EDIT 2019-08-26: In response to the fair critique that the argument against Tegmark's claim is circular, first, remember that Tegmark is the original claimant, and as such, the burden of proof to show that the universe is a mathematical structure would be his to show that the universe is a mathematical structure (presumably represented in some sort of math machine). Obviously, his actual argument isn't present here, so I've outlined a sketch of an objection.

Is the argument circular, as suggested? As a skeptic and empiricist, in a way, yes, I have rejected the notion that the universe isn't a Platonic realm as an assumption, and hold that the burden of proof is to show that it is. Perhaps Tegmark has an explanation of how everything being a mathematical structure allows me to have sensory input to discriminate the material from the non-material, presumably as some sort of simulation. So, yes my manner of justification presumes some elements of my conclusion, but that's ultimately because rationality has limits, and it is those limits that show that a purely rational answer cannot be the solution, and that we must appeal to our physical embodiment as a method of discriminating what is, and what is not. See my response in the post regarding the Muenchhausen Trilemma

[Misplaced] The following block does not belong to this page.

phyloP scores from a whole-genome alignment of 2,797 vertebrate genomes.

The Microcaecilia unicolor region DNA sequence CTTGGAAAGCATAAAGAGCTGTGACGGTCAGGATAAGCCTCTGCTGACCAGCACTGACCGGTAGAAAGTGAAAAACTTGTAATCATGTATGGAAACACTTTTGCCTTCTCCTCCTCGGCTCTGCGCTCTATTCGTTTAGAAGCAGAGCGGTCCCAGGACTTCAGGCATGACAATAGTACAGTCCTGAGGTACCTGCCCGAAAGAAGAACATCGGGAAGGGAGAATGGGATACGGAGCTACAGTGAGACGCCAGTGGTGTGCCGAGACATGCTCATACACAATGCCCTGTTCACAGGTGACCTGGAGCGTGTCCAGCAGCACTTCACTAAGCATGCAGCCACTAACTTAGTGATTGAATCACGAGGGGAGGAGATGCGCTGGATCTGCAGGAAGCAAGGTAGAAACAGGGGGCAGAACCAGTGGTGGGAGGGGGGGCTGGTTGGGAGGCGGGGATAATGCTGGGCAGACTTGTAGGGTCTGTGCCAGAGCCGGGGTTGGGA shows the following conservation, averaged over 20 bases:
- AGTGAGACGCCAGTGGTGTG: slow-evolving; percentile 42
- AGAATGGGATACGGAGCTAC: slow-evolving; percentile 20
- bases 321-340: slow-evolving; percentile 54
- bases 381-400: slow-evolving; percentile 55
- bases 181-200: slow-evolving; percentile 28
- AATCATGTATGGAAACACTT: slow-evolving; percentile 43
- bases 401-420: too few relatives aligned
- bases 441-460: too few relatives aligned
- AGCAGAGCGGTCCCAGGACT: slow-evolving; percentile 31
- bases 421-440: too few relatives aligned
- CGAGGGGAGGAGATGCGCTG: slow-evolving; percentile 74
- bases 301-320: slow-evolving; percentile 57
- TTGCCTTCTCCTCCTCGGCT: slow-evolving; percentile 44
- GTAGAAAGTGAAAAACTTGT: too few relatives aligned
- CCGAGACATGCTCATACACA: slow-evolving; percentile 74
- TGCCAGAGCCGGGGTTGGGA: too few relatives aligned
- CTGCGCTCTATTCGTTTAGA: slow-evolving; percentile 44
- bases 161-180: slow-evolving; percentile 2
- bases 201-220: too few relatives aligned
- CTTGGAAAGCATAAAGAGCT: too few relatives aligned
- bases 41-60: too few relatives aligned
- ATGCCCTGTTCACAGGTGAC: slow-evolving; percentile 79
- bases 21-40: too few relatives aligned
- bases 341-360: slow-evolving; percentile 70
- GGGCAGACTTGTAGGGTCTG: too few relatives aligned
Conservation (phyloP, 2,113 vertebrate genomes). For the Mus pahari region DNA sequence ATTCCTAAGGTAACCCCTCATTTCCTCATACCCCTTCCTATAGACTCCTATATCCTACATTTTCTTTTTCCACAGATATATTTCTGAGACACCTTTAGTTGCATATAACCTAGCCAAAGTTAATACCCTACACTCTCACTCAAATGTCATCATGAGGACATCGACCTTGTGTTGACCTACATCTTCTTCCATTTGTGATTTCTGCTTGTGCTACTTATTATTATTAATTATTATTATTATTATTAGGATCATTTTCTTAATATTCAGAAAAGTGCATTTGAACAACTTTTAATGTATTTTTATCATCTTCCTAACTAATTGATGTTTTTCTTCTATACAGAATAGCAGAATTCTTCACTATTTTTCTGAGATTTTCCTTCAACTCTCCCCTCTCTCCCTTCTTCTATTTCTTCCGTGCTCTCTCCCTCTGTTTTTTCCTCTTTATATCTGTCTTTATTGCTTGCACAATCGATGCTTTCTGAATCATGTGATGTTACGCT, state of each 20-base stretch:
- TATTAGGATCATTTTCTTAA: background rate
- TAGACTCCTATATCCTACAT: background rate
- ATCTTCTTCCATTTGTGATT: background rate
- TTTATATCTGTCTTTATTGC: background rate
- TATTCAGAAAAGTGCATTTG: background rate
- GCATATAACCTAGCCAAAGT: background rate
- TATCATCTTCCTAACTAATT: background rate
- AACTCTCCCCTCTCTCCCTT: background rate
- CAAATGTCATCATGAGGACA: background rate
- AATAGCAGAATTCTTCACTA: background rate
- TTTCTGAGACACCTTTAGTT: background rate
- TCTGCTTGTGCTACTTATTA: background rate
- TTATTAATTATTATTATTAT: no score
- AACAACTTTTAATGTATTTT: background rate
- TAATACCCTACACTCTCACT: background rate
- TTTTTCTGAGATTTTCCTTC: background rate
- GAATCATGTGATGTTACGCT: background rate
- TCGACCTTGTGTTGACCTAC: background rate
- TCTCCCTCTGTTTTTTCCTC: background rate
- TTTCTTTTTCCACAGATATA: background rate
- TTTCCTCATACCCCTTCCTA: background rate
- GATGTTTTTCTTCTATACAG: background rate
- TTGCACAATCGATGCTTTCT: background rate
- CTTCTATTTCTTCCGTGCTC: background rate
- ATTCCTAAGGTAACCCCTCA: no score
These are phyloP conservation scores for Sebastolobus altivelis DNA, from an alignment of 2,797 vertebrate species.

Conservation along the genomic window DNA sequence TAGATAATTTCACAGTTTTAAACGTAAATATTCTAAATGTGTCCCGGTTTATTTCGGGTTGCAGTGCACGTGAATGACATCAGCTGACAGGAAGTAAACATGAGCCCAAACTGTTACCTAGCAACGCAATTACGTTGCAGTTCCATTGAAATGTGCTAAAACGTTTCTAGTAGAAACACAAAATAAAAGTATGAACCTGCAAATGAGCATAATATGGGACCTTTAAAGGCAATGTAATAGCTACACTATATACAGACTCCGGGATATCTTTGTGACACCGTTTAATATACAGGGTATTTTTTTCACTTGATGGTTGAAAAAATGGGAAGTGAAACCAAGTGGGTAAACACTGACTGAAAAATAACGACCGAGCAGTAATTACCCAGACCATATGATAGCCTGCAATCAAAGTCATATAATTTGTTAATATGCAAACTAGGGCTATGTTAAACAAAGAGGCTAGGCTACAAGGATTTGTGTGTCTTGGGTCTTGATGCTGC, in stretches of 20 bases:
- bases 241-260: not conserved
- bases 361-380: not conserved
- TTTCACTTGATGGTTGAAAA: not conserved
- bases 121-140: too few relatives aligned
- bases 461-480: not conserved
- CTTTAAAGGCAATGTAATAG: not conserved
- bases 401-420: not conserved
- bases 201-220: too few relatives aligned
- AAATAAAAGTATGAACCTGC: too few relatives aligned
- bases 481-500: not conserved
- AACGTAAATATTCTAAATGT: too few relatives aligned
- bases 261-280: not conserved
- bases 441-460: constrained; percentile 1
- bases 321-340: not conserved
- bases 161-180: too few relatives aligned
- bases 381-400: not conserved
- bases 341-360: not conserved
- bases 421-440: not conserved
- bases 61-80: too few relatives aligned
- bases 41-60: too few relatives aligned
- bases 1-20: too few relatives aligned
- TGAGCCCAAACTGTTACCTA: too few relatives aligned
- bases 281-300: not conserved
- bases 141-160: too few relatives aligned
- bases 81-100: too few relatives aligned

• Thank you for the brilliant answer, especially going so as far as giving a general critique of Tegmark's platonism. It was quite intriguing, Regards – Bertrand Wittgenstein's Ghost Aug 25 at 7:23
  • "Note all messages require a medium" Isn't this a circular argument, in that the statement itself assumes Platonism is false at the outset? If Platonism is true, then any message within a Platonic mathematical structure (an algorithm which simulates a world that includes agents that can write messages on simulated paper, say) has no "physical medium" in the sense of something non-Platonic. And you decry Platonism as non-empirical metaphysics, but the claim that there is something called "matter" which has properties beyond the mathematical ones used in physics is also a metaphysical claim. – Hypnosifl Aug 25 at 21:23
  • @BertrandWittgenstein'sGhost, you are kind. – J D Aug 26 at 14:50
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    @Hypnosifl, see my edits for a response. – J D Aug 26 at 14:50